Medical Diagnostic Devices
Medical diagnostic devices are machines designed to aid in the diagnosis and treatment of medical problems. They are usually designed with rigorous safety standards.
There are several basic types of medical diagnostic equipment:
Medical diagnostic equipment include medical imaging machines are used to aid diagnosis. These include ultrasound, MRI, CAT-scans, PET, and x-ray machines.
Therapeutic equipment include infusion pumps (by far the most common), medical lasers and LASIK surgical machines.
Life support equipment is used to maintain a patient's bodily function. These include medical ventilators, heart-lung machines, ECMO, and dialysis machines.
Medical monitors allow medical staff to measure a patient's medical state. These measure ECGS, EEGS, blood pressure and dissolved gases in the blood.
Medical laboratory equipment automates or helps analyses of blood, urine and genes.
A Biomedical equipment technician or BMET is a vital component of the healthcare delivery system. Employed primarily by hospitals, BMETs are the people responsible for maintaining a facility's medical equipment.
Medical Daignostic Equipment – Blood Pressure
A sphygmomanometer or blood pressure meter is an inflatable cuff used to measure blood pressure. The word comes from the Greeksphygmus (pulse), plus the scientific term manometer (pressure meter). The device was invented by Samuel Siegfried Karl Ritter von Basch. Scipone Riva Rocci, an Italian physician, introduced an easy to handle variation in 1896. Harvey Cushing discovered this device 1901 and popularized it.
A sphygmomanometer usually consists of an inflatable cuff, a measuring unit (the manometer), a tube to connect the two, and (in models that don't inflate automatically) an inflation bulb also connected by a tube to the cuff. The inflation bulb contains a one-way valve to prevent inadvertent leak of pressure while there is an adjustable screw valve for the operator to allow the pressure in the system to drop in a controlled manner.
Medical Daignostic Equipment – Heart Rate Monitor
A heart rate monitor is a device that allows a user to monitor their heart rate whilst exercising. It consists of two elements, a chest strap and a wrist receiver (which usually doubles as a watch). Advanced models additionally measure heart rate variability to assess a user's fitness.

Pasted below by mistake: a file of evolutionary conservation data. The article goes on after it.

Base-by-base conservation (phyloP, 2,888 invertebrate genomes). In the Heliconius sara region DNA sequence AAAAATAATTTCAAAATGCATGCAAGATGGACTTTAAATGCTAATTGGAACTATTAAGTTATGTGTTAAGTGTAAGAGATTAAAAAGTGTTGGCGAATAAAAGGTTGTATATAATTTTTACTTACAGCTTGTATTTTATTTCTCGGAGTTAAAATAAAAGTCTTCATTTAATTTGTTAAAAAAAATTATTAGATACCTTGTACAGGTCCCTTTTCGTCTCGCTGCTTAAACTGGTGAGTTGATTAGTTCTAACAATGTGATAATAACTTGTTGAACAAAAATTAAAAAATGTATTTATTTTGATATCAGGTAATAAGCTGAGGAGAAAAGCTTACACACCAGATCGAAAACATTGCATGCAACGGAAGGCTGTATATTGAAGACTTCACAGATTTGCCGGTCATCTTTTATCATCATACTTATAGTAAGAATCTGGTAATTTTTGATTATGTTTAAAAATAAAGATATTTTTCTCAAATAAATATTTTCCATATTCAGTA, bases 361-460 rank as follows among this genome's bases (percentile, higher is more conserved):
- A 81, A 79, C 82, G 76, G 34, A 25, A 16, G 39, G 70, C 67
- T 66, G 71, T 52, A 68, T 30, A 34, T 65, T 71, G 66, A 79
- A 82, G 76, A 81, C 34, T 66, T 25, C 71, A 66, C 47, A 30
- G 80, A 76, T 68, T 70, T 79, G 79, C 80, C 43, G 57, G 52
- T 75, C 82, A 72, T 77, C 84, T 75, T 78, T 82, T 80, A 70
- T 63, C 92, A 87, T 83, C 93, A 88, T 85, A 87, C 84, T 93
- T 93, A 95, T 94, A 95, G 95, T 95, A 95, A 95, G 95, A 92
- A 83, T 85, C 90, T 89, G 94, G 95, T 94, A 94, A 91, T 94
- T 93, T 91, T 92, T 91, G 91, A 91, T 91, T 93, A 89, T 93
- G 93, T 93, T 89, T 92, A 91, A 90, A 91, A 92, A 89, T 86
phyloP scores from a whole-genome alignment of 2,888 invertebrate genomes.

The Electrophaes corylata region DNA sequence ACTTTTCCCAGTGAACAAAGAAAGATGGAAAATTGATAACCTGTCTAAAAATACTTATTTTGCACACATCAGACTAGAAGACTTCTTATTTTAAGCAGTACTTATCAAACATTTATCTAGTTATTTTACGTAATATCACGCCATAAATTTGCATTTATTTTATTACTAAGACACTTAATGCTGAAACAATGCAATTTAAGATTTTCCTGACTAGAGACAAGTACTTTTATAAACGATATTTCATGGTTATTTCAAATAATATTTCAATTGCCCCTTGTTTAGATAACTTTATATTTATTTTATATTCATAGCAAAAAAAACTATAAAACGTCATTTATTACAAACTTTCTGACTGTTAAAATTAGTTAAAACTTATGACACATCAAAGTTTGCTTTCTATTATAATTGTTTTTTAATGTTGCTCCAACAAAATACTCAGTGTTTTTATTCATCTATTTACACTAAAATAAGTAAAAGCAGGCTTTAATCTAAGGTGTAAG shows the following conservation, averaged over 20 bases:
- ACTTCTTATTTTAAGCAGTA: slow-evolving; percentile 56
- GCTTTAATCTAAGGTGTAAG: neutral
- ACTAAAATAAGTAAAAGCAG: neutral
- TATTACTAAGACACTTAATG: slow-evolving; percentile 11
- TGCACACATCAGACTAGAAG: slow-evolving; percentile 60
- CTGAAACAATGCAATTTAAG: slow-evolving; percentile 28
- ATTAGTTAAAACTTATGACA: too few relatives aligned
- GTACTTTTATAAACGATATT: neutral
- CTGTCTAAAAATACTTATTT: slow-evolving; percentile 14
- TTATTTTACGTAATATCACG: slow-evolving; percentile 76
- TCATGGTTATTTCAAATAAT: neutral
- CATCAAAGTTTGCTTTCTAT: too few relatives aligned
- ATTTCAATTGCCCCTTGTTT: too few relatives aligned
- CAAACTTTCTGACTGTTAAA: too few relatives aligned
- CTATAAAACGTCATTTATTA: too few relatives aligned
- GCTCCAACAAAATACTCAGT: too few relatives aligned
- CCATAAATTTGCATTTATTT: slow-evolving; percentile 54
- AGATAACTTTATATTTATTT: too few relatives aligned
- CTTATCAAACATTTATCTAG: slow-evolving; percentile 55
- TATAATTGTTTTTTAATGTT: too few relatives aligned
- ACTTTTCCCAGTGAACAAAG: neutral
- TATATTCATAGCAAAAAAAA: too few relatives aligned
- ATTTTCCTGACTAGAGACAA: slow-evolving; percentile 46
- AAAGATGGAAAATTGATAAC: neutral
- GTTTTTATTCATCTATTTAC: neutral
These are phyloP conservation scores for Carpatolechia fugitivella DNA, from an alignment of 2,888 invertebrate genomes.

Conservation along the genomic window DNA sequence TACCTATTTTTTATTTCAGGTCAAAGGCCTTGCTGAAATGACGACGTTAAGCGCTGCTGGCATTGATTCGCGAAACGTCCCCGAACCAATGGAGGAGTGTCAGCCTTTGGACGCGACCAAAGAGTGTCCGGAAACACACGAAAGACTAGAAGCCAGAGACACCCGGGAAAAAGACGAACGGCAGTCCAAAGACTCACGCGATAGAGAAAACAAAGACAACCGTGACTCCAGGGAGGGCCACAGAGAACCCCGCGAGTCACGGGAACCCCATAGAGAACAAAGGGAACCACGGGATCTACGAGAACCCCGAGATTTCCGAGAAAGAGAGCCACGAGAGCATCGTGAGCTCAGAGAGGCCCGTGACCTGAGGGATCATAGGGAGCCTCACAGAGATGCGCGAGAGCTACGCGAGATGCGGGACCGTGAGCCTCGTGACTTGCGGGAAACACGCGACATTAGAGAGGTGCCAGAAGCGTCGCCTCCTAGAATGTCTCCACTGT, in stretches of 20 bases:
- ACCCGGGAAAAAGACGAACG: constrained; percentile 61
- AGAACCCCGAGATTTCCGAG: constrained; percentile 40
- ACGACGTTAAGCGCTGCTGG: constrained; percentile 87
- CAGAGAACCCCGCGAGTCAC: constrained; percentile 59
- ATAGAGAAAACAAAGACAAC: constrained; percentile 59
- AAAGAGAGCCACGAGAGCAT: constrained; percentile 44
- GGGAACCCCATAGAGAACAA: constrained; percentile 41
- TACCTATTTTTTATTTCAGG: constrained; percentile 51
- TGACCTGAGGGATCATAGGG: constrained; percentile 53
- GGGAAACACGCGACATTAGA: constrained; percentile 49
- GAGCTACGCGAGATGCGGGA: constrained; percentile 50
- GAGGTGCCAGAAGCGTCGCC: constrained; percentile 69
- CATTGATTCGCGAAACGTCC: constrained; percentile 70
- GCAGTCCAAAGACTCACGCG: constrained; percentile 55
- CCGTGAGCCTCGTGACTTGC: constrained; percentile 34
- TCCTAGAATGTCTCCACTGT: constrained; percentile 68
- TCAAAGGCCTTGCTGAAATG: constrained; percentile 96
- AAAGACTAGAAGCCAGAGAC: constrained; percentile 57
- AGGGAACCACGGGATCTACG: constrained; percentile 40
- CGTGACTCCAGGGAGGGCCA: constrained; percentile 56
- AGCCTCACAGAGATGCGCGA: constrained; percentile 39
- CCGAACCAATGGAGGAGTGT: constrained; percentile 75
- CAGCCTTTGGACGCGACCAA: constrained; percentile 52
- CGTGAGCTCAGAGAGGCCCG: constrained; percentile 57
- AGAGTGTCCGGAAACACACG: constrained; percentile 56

The heart rate monitor was invented by the Australianphysicist, Robert Treffene. He appeared on the television show The New Inventors with his device, which was made with swimmers in mind.
The chest strap has electrodes in contact with the skin to monitor the electrical voltages in the heart (see electrocardiography for more details). When a heart beat is detected a radio signal is sent out which the receiver uses to determine the current heart rate. More expensive monitors send coding signals from the chest strap, this prevent a user's wrist receiver from receiving signals from other nearby exercisers.
There are a wide number of receiver designs, with all sorts of advanced features. These include average heart rate over exercise period, time in a specific heart rate zone, food energy burned, and detailed logging that can be downloaded to a PC.
Medical Diagnostic Devices - Stethoscope
The stethoscope is used in aid of diagnosing certain diseases. The stethoscope is able to transmit certain sounds and exclude others. Before the stethoscope was invented, doctors placed their ear next to the patient's body in hope of hearing something.
Stethoscopes are often considered as a symbol of the doctor's profession, as doctors are often seen or depicted with a stethoscope hanging around their neck.
Stethoscopes are also used by mechanics to isolate sounds of a particular moving engine part for diagnosis.
Types of stethoscopes
There are currently two types of stethoscopes: acoustic and electronic.
Acoustic stethoscopes are familiar to most people, and operate on the transmission of sound from the chestpiece, via air-filled hollow tubes, to the listener's ears. The chestpiece usually consists of two sides that can be placed against the patient for sensing sound – a diaphragm (plastic disc) or bell (hollow cup). If the diaphragm is placed on the patient, body sounds vibrate the diaphragm, creating acoustic pressure waves which travel up the tubing to the listener's ears. If the bell is placed on the patient, the vibrations of the skin directly produce acoustic pressure waves traveling up to the listener's ears. The bell transmits low frequency sounds, while the diaphragm transmits higher frequency sounds. This 2-sided stethoscope was invented by Rappaport and Sprague in the early part of the 20th century. The problem with acoustic stethoscopes is that the sound level is extremely low, making diagnosis difficult.
Electronic stethoscopes overcome the low sound levels by amplifiying body sounds. Currently, a number of companies offer electronic stethoscopes, and it can be expected that within a few years, the electronic stethoscope will have eclipsed acoustic devices.
MEDmarketplace.com has a large selection of medical diagnostic devices.